• Please comment on the reproducibility of the paper. Note, that authors have filled out a reproducibility checklist upon submission. Please be aware that authors are not required to meet all criteria on the checklist - for instance, providing code and data is a plus, but not a requirement for acceptance

The statement of ethics approval is missing in Material part.

• Please provide detailed and constructive comments for the authors. Please also refer to our Reviewer’s guide on what makes a good review: https://miccai2021.org/en/REVIEWER-GUIDELINES.html
1. Authors should give more descriptions in Fig 1. ’s caption, e.g., different color arrows.

accept (8)

• Please justify your recommendation. What were the major factors that led you to your overall score for this paper?

This paper proposed a novel method based on multi-task learning. The method designing is rigorous and reasonable with better performance for MDD diagnosis, which is useful in clinical. Although the results of MDD diagnosis are not good enough, I think this method may have potential in other clinical application.

• What is the ranking of this paper in your review stack?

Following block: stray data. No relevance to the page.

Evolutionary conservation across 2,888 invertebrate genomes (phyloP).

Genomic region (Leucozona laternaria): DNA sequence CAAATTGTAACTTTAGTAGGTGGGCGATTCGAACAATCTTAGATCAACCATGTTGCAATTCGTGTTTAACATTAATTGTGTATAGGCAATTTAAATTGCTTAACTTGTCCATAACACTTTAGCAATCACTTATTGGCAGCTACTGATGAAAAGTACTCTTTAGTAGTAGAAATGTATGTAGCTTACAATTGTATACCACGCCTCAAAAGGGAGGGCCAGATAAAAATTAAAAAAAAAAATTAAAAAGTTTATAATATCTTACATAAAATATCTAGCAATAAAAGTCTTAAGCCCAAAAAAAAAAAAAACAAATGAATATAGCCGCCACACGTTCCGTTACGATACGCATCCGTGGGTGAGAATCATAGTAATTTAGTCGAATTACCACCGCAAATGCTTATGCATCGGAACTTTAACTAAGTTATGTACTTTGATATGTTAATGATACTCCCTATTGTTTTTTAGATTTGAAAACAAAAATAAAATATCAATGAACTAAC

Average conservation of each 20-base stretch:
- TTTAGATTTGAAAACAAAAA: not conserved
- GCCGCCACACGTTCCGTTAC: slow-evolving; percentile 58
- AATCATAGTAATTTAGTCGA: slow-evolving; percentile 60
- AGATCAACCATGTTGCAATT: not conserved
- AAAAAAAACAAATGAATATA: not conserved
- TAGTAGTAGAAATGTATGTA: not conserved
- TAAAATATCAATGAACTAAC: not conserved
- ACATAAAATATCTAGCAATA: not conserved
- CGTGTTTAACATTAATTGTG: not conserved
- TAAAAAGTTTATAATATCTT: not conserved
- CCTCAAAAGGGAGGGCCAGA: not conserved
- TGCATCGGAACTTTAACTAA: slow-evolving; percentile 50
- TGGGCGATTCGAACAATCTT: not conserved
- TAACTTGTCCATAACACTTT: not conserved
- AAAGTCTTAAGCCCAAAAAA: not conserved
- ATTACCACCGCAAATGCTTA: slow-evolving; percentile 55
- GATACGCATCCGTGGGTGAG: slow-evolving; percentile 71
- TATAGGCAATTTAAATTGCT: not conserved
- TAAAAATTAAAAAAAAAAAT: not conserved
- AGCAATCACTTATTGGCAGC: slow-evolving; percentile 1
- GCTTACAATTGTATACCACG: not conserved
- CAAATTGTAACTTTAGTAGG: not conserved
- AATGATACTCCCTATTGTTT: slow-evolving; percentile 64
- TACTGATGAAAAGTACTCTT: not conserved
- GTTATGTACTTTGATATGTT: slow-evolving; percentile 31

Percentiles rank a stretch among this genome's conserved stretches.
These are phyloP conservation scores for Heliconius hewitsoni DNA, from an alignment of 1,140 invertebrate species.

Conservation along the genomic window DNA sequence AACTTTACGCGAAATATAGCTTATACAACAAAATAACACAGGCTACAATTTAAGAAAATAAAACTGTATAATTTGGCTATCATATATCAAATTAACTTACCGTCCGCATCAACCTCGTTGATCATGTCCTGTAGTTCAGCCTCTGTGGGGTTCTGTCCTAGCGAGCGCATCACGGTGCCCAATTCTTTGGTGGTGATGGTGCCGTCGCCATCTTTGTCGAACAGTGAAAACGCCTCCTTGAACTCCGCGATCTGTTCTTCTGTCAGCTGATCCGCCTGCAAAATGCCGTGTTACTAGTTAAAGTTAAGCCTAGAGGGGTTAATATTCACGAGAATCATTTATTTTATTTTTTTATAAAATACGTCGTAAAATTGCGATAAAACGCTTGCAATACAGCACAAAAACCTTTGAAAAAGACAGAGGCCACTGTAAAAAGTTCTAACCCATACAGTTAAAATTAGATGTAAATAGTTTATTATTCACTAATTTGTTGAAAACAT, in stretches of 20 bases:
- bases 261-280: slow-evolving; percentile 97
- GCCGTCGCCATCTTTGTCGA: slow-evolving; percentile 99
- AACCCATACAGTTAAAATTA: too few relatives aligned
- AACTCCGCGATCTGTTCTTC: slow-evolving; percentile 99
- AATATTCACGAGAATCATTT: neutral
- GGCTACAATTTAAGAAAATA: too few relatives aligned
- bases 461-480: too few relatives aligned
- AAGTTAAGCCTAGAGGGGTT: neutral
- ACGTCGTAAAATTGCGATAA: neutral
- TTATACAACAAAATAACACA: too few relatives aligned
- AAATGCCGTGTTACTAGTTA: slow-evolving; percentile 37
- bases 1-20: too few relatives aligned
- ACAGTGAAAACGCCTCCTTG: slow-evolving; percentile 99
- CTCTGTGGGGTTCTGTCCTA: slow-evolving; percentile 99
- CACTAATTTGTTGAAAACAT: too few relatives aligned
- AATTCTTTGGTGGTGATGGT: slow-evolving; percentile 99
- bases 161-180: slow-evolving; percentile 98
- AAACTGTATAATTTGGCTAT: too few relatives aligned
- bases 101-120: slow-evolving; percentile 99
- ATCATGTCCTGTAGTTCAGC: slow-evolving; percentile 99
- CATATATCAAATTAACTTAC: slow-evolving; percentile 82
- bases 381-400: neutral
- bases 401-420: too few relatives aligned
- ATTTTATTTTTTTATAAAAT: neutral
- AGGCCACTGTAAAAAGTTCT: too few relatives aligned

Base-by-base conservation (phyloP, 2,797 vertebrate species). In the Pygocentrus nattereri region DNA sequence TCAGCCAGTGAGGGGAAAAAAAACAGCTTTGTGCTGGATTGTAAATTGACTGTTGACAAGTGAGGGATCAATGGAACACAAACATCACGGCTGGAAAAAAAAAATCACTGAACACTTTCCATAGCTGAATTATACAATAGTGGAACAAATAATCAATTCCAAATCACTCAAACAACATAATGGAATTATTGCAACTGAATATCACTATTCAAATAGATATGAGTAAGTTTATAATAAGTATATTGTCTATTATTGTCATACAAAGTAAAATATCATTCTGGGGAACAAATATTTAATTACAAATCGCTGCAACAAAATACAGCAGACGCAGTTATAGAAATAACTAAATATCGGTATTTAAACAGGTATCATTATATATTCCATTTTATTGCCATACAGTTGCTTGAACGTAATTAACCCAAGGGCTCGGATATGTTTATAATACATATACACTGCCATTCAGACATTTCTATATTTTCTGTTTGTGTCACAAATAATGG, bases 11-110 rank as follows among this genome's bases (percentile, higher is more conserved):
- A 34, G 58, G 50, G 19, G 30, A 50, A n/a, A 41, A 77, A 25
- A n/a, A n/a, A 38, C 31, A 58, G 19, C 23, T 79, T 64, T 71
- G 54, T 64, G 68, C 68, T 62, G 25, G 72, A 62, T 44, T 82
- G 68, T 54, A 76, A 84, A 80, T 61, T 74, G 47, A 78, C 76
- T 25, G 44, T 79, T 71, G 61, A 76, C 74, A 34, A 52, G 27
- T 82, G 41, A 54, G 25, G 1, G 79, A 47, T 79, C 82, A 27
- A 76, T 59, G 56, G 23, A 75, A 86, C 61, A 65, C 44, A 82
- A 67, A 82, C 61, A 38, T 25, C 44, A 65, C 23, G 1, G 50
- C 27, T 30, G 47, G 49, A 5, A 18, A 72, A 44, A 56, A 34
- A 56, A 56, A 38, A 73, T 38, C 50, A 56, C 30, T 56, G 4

1

• Number of papers in your stack

4

• Reviewer confidence

Confident but not absolutely certain

### Review #3

• Please describe the contribution of the paper

The authors propose TMRL : Tensor-based Multi-index Representation Learning framework. TMRL is used on low level rs-fMRI descriptors (fALFF, VMHC, DC) to predict Major Depression Disorder (MDD). It is a linear model on tensors of multi-index representations, while multitask represents subject MDD status.

• Please list the main strengths of the paper; you should write about a novel formulation, an original way to use data, demonstration of clinical feasibility, a novel application, a particularly strong evaluation, or anything else that is a strong aspect of this work. Please provide details, for instance, if a method is novel, explain what aspect is novel and why this is interesting.